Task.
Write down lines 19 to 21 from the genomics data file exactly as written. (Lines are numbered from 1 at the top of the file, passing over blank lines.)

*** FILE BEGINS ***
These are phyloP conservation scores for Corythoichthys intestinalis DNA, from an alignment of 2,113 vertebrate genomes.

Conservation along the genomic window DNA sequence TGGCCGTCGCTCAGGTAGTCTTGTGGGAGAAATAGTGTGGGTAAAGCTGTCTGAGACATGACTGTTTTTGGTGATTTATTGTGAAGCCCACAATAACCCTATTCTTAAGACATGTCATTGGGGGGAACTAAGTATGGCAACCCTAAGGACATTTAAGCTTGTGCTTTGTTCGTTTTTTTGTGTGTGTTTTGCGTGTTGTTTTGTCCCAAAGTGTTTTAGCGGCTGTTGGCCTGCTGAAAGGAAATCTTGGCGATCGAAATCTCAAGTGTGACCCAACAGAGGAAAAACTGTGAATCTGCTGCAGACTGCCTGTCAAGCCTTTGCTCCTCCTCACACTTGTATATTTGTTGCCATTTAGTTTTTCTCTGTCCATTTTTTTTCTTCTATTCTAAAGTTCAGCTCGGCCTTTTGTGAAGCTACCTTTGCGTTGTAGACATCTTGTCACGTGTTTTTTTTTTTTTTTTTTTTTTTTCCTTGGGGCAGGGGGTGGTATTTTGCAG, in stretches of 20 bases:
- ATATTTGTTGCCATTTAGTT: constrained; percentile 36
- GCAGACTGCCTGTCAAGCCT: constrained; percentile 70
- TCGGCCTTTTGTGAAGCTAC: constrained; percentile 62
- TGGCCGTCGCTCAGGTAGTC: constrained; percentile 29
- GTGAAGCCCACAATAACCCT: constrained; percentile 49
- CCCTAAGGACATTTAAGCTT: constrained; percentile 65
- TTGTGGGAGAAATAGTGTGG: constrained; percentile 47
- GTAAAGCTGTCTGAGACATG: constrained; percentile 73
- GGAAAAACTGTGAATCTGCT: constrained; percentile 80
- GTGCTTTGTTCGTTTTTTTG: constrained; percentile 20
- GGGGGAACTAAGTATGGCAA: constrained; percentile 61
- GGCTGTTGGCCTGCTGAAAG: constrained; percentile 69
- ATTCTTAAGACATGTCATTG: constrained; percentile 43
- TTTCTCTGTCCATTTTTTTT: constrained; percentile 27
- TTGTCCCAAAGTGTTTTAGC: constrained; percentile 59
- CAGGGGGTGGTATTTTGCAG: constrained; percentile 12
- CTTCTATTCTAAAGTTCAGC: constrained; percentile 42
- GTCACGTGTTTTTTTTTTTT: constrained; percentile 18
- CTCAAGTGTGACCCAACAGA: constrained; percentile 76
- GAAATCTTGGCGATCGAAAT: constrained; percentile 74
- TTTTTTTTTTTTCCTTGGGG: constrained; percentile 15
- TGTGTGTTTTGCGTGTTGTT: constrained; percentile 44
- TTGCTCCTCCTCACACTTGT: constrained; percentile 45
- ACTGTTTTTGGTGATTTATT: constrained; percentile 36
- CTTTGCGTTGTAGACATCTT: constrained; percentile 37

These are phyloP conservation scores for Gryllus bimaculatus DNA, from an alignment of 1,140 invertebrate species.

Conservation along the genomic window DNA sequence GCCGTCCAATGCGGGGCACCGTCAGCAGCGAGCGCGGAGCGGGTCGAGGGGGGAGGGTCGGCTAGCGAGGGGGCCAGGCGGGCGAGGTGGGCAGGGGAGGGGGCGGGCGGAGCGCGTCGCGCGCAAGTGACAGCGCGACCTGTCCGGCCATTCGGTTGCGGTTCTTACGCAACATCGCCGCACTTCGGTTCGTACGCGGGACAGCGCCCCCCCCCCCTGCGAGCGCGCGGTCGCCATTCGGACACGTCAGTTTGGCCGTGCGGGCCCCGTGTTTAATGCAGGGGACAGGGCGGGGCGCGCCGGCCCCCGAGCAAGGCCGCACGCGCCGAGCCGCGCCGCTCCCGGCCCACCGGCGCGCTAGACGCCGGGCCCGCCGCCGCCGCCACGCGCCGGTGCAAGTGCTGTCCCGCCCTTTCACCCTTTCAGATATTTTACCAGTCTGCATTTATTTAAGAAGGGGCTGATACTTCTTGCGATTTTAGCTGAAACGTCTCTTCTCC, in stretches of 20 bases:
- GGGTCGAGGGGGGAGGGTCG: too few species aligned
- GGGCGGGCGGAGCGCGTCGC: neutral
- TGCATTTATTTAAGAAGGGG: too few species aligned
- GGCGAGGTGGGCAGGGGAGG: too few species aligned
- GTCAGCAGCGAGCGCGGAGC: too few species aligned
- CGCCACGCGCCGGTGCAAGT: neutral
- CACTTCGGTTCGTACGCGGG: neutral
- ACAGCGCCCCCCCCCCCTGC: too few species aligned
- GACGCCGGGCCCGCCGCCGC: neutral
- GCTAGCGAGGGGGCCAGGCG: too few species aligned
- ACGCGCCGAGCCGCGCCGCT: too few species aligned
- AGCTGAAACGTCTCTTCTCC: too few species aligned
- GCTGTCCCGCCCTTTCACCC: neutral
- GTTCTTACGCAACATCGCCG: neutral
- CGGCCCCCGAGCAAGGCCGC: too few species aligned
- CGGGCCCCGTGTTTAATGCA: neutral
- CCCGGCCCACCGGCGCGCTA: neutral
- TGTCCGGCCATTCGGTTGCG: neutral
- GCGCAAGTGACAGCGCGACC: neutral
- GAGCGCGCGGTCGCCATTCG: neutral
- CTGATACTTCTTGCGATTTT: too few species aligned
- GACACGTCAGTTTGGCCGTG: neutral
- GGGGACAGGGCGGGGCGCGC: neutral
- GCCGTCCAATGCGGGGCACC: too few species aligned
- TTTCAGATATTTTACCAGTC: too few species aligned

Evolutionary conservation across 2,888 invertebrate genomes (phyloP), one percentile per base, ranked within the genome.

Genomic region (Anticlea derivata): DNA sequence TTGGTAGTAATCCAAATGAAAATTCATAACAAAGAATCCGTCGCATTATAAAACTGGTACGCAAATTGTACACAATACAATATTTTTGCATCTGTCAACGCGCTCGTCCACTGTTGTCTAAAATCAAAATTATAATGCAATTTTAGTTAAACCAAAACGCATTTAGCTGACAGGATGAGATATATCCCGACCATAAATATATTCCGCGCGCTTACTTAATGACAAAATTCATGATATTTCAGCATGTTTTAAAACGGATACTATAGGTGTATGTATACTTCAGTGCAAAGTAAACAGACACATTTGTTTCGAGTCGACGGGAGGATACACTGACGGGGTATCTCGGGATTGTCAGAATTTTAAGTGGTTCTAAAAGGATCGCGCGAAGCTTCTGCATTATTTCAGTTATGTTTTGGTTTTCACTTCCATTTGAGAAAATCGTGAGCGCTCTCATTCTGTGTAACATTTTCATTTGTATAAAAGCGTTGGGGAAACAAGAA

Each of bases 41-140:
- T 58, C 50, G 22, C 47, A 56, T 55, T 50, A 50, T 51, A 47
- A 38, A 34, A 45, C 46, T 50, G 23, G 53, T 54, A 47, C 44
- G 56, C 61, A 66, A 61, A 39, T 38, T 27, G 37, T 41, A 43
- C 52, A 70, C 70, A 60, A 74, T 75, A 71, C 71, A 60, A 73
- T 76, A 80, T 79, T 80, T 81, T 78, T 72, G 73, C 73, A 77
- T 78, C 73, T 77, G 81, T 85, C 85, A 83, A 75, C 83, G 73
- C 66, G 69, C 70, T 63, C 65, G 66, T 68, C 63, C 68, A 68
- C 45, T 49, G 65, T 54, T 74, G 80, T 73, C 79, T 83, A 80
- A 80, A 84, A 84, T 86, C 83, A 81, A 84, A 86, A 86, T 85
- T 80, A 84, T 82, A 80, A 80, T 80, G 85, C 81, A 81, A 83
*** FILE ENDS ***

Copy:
- CTTCTATTCTAAAGTTCAGC: constrained; percentile 42
- GTCACGTGTTTTTTTTTTTT: constrained; percentile 18
- CTCAAGTGTGACCCAACAGA: constrained; percentile 76